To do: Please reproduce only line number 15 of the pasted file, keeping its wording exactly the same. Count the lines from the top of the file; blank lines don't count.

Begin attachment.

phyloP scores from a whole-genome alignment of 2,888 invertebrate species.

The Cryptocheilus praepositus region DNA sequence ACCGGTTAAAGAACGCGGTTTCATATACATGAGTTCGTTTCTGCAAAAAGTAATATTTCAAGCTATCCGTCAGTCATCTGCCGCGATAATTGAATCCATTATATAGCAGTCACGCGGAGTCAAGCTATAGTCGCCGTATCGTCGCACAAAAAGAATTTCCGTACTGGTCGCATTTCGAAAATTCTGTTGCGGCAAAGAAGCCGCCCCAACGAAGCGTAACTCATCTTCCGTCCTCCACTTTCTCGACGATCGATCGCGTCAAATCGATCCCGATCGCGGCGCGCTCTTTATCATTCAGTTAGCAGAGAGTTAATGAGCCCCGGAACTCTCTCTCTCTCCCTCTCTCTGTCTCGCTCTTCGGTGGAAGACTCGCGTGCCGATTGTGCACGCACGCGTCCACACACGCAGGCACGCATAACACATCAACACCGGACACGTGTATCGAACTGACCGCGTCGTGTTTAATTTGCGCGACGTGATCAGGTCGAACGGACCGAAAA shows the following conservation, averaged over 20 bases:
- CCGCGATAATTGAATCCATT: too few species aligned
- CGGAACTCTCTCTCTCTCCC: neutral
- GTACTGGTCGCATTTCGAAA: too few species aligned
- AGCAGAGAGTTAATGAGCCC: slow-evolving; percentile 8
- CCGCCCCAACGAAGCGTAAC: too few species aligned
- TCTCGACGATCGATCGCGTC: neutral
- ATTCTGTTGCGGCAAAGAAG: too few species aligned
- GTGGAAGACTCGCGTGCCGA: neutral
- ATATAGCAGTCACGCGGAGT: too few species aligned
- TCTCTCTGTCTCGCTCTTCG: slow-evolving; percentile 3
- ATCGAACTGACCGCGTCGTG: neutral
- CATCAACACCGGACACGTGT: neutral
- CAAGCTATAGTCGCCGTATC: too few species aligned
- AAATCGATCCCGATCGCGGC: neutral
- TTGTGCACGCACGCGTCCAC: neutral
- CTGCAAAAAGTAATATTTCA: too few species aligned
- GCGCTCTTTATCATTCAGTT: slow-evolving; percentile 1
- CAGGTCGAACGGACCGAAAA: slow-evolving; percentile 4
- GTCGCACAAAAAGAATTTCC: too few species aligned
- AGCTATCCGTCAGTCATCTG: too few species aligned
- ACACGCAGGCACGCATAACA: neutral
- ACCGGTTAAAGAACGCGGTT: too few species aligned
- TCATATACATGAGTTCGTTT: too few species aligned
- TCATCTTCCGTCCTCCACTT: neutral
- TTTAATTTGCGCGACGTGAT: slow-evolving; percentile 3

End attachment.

- CAAGCTATAGTCGCCGTATC: too few species aligned